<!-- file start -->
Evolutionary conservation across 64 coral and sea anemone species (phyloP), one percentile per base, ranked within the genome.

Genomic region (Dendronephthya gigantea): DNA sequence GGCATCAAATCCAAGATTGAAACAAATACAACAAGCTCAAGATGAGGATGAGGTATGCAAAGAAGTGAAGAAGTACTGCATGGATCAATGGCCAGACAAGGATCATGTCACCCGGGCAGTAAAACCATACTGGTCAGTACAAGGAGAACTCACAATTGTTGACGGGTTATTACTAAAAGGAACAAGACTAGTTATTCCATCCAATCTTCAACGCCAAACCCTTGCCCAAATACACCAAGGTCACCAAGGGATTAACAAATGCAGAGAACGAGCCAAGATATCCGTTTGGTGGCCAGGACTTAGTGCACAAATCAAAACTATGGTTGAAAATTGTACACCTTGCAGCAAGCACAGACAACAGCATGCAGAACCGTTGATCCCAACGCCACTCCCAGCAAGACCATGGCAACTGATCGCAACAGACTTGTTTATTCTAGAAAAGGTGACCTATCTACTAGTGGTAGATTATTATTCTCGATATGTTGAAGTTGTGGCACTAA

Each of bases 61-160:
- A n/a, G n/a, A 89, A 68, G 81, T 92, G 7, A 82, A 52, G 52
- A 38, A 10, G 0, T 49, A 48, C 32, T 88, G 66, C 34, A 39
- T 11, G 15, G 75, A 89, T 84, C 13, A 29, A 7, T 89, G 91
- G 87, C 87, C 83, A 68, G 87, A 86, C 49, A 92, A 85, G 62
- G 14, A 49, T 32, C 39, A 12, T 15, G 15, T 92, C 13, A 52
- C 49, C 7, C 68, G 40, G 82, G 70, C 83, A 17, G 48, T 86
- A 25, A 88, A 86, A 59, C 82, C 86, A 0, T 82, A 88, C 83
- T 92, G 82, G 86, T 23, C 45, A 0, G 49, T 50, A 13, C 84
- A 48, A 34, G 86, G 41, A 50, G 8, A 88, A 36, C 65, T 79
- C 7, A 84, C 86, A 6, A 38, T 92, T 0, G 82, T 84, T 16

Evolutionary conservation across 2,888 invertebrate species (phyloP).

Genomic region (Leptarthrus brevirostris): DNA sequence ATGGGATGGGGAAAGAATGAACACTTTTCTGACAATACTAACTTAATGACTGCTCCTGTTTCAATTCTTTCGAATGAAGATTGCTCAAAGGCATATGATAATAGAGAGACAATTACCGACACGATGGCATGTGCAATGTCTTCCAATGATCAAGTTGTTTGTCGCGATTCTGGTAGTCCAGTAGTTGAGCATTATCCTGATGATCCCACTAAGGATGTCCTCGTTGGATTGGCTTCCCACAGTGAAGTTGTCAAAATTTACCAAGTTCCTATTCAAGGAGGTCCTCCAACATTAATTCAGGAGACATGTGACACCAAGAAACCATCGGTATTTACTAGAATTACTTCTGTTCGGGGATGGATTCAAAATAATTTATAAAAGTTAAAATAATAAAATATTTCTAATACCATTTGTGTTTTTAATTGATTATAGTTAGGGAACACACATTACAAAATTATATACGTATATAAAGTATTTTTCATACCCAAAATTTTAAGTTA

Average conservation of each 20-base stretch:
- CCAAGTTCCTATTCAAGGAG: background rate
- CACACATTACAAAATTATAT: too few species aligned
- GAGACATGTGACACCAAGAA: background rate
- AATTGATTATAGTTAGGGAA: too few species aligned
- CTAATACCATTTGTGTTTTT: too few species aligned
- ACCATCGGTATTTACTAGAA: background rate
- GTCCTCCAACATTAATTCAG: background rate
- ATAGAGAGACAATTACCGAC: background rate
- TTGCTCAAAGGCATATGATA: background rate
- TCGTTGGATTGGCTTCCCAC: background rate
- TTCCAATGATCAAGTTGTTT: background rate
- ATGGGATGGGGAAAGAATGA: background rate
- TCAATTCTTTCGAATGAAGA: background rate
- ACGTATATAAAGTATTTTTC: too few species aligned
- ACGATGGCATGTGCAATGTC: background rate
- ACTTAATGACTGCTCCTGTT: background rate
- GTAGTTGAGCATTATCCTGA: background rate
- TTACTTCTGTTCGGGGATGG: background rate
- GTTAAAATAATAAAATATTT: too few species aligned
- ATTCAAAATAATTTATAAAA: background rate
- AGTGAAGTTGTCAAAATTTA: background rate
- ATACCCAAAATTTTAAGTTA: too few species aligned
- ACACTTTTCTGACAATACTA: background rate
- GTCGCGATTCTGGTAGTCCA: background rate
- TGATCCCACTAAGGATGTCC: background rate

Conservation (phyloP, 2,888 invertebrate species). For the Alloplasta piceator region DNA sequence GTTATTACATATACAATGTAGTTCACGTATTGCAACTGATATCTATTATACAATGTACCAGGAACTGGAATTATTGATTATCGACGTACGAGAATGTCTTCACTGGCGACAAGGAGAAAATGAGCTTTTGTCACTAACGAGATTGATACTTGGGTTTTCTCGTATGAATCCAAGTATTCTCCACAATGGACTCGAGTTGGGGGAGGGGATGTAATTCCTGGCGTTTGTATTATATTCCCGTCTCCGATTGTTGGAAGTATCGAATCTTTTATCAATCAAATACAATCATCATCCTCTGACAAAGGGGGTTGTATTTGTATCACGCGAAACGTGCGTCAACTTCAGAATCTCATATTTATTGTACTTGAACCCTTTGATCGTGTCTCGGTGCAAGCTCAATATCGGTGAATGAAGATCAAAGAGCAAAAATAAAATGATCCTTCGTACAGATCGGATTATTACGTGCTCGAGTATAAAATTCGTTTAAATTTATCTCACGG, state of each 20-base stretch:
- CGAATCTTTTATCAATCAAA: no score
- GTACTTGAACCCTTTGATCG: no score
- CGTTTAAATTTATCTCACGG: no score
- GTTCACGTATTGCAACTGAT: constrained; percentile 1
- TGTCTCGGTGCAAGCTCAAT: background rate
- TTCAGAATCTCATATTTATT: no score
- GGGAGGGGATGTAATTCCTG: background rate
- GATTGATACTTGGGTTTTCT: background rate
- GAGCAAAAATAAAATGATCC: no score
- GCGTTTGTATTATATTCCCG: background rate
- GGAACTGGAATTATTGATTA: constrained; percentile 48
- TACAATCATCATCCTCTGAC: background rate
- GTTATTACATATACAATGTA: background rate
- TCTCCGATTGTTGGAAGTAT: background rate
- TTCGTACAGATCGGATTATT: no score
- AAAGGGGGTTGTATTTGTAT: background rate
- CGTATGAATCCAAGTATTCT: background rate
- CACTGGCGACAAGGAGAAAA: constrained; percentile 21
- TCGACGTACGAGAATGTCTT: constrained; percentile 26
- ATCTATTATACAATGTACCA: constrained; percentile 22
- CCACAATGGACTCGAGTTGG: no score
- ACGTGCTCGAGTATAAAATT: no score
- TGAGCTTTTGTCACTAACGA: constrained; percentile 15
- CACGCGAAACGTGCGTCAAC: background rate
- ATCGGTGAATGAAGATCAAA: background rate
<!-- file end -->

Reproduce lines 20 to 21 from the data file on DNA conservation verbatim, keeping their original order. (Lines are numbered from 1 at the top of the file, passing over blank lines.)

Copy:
- AATTGATTATAGTTAGGGAA: too few species aligned
- CTAATACCATTTGTGTTTTT: too few species aligned